I use iptables to block different kind of attacks on my server. We have a different set of rules along with different rate-limit rules. Now I also use a script that would observe the threshold if it were greater than 10mb/s and dump all the packets to a file. This script keeps running all the time in a screen session and uses the following command to dump:

tcpdump -nn -s0 -c 2000 -w Attack.cap
sleep 300

Once attacked, it waits 5 minutes to check for another attack (sleep 300). Now I doubt if during the packets capture process, iptables still work because in /var/messages I see lines like "eth0 entered promiscuous mode" and "eth0 left promiscuous mode" so it might over-look iptables?

2 Answers 2



In computer networking, promiscuous mode or promisc mode is a mode for a wired network interface controller (NIC) or wireless network interface controller (WNIC) that causes the controller to pass all traffic it receives to the central processing unit (CPU) rather than passing only the frames that the controller is intended to receive.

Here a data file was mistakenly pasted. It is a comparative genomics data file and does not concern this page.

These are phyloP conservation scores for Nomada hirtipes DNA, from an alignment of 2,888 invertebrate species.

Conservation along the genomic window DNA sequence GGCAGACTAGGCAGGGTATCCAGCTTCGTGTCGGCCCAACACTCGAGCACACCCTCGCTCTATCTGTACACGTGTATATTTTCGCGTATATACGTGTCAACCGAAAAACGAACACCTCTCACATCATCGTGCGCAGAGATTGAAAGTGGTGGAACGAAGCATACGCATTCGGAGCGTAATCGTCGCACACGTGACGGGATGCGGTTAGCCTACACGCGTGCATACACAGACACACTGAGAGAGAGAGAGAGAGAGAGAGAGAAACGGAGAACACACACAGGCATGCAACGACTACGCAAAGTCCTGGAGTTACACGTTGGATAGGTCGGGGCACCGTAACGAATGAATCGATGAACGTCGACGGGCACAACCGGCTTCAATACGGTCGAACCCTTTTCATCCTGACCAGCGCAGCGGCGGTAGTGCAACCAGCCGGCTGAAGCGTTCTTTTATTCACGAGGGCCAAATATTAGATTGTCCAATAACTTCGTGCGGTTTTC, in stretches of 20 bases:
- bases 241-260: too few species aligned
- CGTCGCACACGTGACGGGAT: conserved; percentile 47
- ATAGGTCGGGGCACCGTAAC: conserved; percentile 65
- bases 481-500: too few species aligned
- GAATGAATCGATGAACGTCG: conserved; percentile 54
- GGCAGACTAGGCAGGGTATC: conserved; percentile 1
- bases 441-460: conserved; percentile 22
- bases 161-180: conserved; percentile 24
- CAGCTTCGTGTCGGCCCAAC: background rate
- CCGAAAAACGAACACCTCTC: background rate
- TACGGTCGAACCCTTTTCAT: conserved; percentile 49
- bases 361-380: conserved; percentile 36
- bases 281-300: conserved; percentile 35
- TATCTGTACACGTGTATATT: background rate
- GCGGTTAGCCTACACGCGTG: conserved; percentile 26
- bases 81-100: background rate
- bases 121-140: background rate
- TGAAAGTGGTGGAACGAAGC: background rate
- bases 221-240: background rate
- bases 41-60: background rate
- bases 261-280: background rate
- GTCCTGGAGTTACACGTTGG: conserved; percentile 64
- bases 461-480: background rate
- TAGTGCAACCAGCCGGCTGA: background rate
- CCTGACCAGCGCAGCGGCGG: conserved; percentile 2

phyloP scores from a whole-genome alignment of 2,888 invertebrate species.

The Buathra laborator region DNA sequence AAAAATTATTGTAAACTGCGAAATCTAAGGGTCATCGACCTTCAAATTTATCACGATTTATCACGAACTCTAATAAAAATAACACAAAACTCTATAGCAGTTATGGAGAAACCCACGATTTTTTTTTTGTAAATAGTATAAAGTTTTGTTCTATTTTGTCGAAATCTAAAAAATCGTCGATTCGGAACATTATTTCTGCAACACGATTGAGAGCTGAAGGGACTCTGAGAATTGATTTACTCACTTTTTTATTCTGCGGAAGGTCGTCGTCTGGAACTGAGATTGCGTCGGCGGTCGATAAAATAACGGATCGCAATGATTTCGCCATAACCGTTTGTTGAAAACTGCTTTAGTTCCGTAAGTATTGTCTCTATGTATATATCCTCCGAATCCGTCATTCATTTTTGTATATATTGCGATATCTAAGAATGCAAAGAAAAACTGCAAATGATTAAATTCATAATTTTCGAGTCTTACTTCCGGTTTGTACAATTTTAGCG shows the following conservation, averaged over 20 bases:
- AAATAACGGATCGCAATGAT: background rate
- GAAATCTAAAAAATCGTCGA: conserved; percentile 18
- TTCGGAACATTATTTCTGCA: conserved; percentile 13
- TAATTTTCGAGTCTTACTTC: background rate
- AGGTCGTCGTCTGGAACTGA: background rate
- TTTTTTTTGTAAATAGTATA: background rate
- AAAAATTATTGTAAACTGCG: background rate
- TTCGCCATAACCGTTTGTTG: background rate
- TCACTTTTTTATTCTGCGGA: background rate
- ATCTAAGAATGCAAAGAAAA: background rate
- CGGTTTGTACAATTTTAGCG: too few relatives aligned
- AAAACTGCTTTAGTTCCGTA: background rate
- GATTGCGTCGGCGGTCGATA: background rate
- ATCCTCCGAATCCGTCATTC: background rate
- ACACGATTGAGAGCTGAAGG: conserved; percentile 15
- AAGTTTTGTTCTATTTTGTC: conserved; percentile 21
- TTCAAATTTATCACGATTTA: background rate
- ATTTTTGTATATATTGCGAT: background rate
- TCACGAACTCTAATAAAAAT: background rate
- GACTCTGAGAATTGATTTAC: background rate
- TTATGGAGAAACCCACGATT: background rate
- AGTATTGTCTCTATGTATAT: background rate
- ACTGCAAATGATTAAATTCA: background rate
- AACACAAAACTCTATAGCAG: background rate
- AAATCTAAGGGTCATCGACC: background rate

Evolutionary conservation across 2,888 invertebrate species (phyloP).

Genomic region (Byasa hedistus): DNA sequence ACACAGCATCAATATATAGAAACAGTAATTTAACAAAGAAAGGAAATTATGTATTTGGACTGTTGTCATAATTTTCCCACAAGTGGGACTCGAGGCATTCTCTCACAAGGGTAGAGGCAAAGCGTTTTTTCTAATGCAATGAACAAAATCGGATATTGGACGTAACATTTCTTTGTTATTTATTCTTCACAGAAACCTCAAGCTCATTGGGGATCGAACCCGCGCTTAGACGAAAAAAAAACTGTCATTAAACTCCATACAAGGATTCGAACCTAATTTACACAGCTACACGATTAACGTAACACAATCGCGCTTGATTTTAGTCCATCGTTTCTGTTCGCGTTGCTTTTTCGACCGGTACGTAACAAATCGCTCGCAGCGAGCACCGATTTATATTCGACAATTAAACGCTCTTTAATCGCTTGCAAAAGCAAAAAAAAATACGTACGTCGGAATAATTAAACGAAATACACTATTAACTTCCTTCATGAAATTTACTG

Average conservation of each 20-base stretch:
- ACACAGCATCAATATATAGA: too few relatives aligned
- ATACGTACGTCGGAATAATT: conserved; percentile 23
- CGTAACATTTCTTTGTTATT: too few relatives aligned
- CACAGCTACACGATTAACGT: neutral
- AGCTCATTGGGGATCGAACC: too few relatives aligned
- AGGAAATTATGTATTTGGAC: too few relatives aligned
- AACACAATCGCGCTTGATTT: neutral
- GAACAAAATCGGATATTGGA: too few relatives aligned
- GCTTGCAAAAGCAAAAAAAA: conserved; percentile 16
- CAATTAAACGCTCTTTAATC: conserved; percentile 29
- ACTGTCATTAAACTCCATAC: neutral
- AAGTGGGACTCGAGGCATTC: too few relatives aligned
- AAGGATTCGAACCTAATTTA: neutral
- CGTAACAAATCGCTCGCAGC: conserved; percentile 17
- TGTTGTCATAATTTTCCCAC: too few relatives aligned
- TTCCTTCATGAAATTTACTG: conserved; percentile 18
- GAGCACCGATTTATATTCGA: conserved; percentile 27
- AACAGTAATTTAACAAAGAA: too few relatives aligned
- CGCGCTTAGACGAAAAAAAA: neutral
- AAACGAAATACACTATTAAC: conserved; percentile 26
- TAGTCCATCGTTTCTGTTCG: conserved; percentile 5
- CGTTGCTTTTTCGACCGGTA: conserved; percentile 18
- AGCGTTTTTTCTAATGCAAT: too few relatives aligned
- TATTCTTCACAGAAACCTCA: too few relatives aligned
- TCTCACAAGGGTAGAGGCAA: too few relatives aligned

This does not bypass any kind of firewall.


Try using the command

 tcpdump -i eth0 -p  nn -s0 -c 2000 -w Attack.cap

By default tcpdump will put the interface into promiscuous mode. For your purposes, I don't believe you need promiscuous mode for what you are doing. Specifying the inteface prevents tcpdump from looking for it, and possibly getting the wrong interface.

tcpdump grabs the raw packets before they get firewalled by iptables, so you will be able to see packets that get dropped or rejected by the firewall.

  • I'm already seeing packets that get dropped by the Firewall so I don't think "promiscious mode" has anything to do there. The only reason why I asked it was because I doubted the firewall not to work because my server made a response to incoming packet but later I realize that the attack maybe passed the filter rules.
    – Asad Moeen
    Aug 19, 2013 at 12:54
  • @AsadMoeen Promiscuous mode can increase the load on your network stack by disabling the Ethernet card's on-board filtering. This depends on the network traffic and the boards capabilities.
    – BillThor
    Aug 20, 2013 at 1:01

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